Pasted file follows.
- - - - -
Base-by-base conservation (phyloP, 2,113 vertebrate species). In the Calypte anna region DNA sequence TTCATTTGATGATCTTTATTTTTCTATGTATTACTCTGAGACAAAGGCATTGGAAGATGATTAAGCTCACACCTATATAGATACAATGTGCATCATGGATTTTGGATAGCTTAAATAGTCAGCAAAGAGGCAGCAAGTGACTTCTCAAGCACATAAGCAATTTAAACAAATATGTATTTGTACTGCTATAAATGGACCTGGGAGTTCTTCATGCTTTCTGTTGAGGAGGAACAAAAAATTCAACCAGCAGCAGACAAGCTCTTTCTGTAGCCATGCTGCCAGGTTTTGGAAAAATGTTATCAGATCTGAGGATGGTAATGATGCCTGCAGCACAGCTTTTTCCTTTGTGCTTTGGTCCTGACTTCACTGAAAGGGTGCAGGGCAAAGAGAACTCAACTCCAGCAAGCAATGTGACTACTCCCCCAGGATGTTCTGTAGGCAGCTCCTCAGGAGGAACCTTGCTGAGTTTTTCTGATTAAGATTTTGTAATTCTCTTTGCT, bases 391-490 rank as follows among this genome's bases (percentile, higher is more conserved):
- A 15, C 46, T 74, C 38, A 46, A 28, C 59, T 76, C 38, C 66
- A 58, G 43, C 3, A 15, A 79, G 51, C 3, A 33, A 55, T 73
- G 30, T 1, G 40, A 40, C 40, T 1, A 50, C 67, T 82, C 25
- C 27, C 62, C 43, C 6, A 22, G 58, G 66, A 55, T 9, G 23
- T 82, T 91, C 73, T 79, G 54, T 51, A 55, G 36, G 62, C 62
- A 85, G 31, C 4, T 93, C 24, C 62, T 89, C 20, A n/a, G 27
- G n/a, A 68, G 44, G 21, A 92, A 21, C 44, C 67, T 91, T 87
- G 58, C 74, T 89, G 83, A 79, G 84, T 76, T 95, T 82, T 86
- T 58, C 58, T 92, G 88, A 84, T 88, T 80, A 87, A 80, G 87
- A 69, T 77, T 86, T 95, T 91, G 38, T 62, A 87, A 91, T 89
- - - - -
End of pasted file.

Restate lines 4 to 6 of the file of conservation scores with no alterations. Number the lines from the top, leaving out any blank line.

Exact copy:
- G 30, T 1, G 40, A 40, C 40, T 1, A 50, C 67, T 82, C 25
- C 27, C 62, C 43, C 6, A 22, G 58, G 66, A 55, T 9, G 23
- T 82, T 91, C 73, T 79, G 54, T 51, A 55, G 36, G 62, C 62